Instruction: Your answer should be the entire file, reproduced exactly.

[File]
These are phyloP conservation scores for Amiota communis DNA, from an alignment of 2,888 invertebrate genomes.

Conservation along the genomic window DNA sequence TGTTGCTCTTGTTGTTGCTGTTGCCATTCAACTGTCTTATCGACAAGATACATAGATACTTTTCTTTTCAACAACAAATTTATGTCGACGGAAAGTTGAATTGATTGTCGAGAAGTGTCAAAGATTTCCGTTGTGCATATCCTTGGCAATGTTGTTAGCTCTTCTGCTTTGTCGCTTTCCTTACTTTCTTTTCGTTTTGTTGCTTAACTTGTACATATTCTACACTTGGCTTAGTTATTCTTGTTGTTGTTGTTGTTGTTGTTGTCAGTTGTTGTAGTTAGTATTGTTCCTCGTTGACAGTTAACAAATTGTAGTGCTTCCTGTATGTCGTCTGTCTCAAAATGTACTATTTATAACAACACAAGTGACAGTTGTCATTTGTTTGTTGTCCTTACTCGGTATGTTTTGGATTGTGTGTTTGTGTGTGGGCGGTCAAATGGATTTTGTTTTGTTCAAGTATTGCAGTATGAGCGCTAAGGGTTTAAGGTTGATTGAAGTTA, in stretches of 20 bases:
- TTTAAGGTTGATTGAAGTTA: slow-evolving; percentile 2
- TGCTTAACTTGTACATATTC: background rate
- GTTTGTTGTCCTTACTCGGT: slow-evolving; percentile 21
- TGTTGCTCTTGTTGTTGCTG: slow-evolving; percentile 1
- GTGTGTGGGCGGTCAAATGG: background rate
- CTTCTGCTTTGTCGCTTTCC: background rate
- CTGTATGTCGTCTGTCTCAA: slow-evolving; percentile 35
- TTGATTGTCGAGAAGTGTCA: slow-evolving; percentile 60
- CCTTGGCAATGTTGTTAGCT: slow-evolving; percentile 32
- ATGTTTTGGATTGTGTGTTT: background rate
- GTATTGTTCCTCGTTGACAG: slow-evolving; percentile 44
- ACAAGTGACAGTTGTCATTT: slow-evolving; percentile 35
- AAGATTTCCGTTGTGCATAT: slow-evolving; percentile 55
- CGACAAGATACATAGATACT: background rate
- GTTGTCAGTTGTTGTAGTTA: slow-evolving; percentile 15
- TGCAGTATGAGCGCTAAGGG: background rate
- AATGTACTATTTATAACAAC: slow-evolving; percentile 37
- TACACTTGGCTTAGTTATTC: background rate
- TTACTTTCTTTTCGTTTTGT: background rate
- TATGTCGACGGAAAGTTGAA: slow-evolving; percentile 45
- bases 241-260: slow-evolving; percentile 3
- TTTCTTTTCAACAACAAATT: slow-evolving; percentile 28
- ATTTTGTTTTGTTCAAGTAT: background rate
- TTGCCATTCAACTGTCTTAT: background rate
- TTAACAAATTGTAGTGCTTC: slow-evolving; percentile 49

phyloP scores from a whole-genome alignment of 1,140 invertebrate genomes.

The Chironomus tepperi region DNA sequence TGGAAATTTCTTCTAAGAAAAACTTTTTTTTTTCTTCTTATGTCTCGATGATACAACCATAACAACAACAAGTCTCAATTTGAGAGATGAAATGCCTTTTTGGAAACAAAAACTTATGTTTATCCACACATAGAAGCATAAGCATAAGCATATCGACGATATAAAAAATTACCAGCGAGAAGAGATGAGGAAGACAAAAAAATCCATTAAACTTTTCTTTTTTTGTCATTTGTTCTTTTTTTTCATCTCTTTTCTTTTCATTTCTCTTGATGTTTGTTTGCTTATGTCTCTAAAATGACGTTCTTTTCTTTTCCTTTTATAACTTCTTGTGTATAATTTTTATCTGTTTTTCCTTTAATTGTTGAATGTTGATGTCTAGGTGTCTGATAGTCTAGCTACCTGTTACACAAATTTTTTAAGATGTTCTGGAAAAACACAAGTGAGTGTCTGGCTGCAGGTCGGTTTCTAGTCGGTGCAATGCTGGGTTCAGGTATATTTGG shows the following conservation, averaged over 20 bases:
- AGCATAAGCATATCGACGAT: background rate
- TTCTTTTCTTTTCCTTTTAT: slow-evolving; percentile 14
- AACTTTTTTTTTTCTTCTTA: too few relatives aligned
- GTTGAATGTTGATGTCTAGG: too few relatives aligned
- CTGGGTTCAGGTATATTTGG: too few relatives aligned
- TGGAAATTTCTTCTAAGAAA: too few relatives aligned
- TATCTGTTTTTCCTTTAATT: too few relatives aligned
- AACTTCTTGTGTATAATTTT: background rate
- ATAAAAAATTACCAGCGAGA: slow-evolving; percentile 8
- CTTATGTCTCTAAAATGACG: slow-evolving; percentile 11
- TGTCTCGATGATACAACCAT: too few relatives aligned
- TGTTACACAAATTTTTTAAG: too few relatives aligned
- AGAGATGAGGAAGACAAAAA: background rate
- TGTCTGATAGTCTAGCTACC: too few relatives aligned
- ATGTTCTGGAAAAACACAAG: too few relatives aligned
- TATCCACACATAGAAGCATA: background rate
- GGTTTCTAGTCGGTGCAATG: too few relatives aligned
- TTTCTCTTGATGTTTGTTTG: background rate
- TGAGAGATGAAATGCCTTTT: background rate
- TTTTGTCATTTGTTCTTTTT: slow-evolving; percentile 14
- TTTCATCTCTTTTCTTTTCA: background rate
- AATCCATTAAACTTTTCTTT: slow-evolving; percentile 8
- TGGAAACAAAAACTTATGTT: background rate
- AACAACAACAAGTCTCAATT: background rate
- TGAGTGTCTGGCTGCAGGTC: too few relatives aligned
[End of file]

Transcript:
These are phyloP conservation scores for Amiota communis DNA, from an alignment of 2,888 invertebrate genomes.

Conservation along the genomic window DNA sequence TGTTGCTCTTGTTGTTGCTGTTGCCATTCAACTGTCTTATCGACAAGATACATAGATACTTTTCTTTTCAACAACAAATTTATGTCGACGGAAAGTTGAATTGATTGTCGAGAAGTGTCAAAGATTTCCGTTGTGCATATCCTTGGCAATGTTGTTAGCTCTTCTGCTTTGTCGCTTTCCTTACTTTCTTTTCGTTTTGTTGCTTAACTTGTACATATTCTACACTTGGCTTAGTTATTCTTGTTGTTGTTGTTGTTGTTGTTGTCAGTTGTTGTAGTTAGTATTGTTCCTCGTTGACAGTTAACAAATTGTAGTGCTTCCTGTATGTCGTCTGTCTCAAAATGTACTATTTATAACAACACAAGTGACAGTTGTCATTTGTTTGTTGTCCTTACTCGGTATGTTTTGGATTGTGTGTTTGTGTGTGGGCGGTCAAATGGATTTTGTTTTGTTCAAGTATTGCAGTATGAGCGCTAAGGGTTTAAGGTTGATTGAAGTTA, in stretches of 20 bases:
- TTTAAGGTTGATTGAAGTTA: slow-evolving; percentile 2
- TGCTTAACTTGTACATATTC: background rate
- GTTTGTTGTCCTTACTCGGT: slow-evolving; percentile 21
- TGTTGCTCTTGTTGTTGCTG: slow-evolving; percentile 1
- GTGTGTGGGCGGTCAAATGG: background rate
- CTTCTGCTTTGTCGCTTTCC: background rate
- CTGTATGTCGTCTGTCTCAA: slow-evolving; percentile 35
- TTGATTGTCGAGAAGTGTCA: slow-evolving; percentile 60
- CCTTGGCAATGTTGTTAGCT: slow-evolving; percentile 32
- ATGTTTTGGATTGTGTGTTT: background rate
- GTATTGTTCCTCGTTGACAG: slow-evolving; percentile 44
- ACAAGTGACAGTTGTCATTT: slow-evolving; percentile 35
- AAGATTTCCGTTGTGCATAT: slow-evolving; percentile 55
- CGACAAGATACATAGATACT: background rate
- GTTGTCAGTTGTTGTAGTTA: slow-evolving; percentile 15
- TGCAGTATGAGCGCTAAGGG: background rate
- AATGTACTATTTATAACAAC: slow-evolving; percentile 37
- TACACTTGGCTTAGTTATTC: background rate
- TTACTTTCTTTTCGTTTTGT: background rate
- TATGTCGACGGAAAGTTGAA: slow-evolving; percentile 45
- bases 241-260: slow-evolving; percentile 3
- TTTCTTTTCAACAACAAATT: slow-evolving; percentile 28
- ATTTTGTTTTGTTCAAGTAT: background rate
- TTGCCATTCAACTGTCTTAT: background rate
- TTAACAAATTGTAGTGCTTC: slow-evolving; percentile 49

phyloP scores from a whole-genome alignment of 1,140 invertebrate genomes.

The Chironomus tepperi region DNA sequence TGGAAATTTCTTCTAAGAAAAACTTTTTTTTTTCTTCTTATGTCTCGATGATACAACCATAACAACAACAAGTCTCAATTTGAGAGATGAAATGCCTTTTTGGAAACAAAAACTTATGTTTATCCACACATAGAAGCATAAGCATAAGCATATCGACGATATAAAAAATTACCAGCGAGAAGAGATGAGGAAGACAAAAAAATCCATTAAACTTTTCTTTTTTTGTCATTTGTTCTTTTTTTTCATCTCTTTTCTTTTCATTTCTCTTGATGTTTGTTTGCTTATGTCTCTAAAATGACGTTCTTTTCTTTTCCTTTTATAACTTCTTGTGTATAATTTTTATCTGTTTTTCCTTTAATTGTTGAATGTTGATGTCTAGGTGTCTGATAGTCTAGCTACCTGTTACACAAATTTTTTAAGATGTTCTGGAAAAACACAAGTGAGTGTCTGGCTGCAGGTCGGTTTCTAGTCGGTGCAATGCTGGGTTCAGGTATATTTGG shows the following conservation, averaged over 20 bases:
- AGCATAAGCATATCGACGAT: background rate
- TTCTTTTCTTTTCCTTTTAT: slow-evolving; percentile 14
- AACTTTTTTTTTTCTTCTTA: too few relatives aligned
- GTTGAATGTTGATGTCTAGG: too few relatives aligned
- CTGGGTTCAGGTATATTTGG: too few relatives aligned
- TGGAAATTTCTTCTAAGAAA: too few relatives aligned
- TATCTGTTTTTCCTTTAATT: too few relatives aligned
- AACTTCTTGTGTATAATTTT: background rate
- ATAAAAAATTACCAGCGAGA: slow-evolving; percentile 8
- CTTATGTCTCTAAAATGACG: slow-evolving; percentile 11
- TGTCTCGATGATACAACCAT: too few relatives aligned
- TGTTACACAAATTTTTTAAG: too few relatives aligned
- AGAGATGAGGAAGACAAAAA: background rate
- TGTCTGATAGTCTAGCTACC: too few relatives aligned
- ATGTTCTGGAAAAACACAAG: too few relatives aligned
- TATCCACACATAGAAGCATA: background rate
- GGTTTCTAGTCGGTGCAATG: too few relatives aligned
- TTTCTCTTGATGTTTGTTTG: background rate
- TGAGAGATGAAATGCCTTTT: background rate
- TTTTGTCATTTGTTCTTTTT: slow-evolving; percentile 14
- TTTCATCTCTTTTCTTTTCA: background rate
- AATCCATTAAACTTTTCTTT: slow-evolving; percentile 8
- TGGAAACAAAAACTTATGTT: background rate
- AACAACAACAAGTCTCAATT: background rate
- TGAGTGTCTGGCTGCAGGTC: too few relatives aligned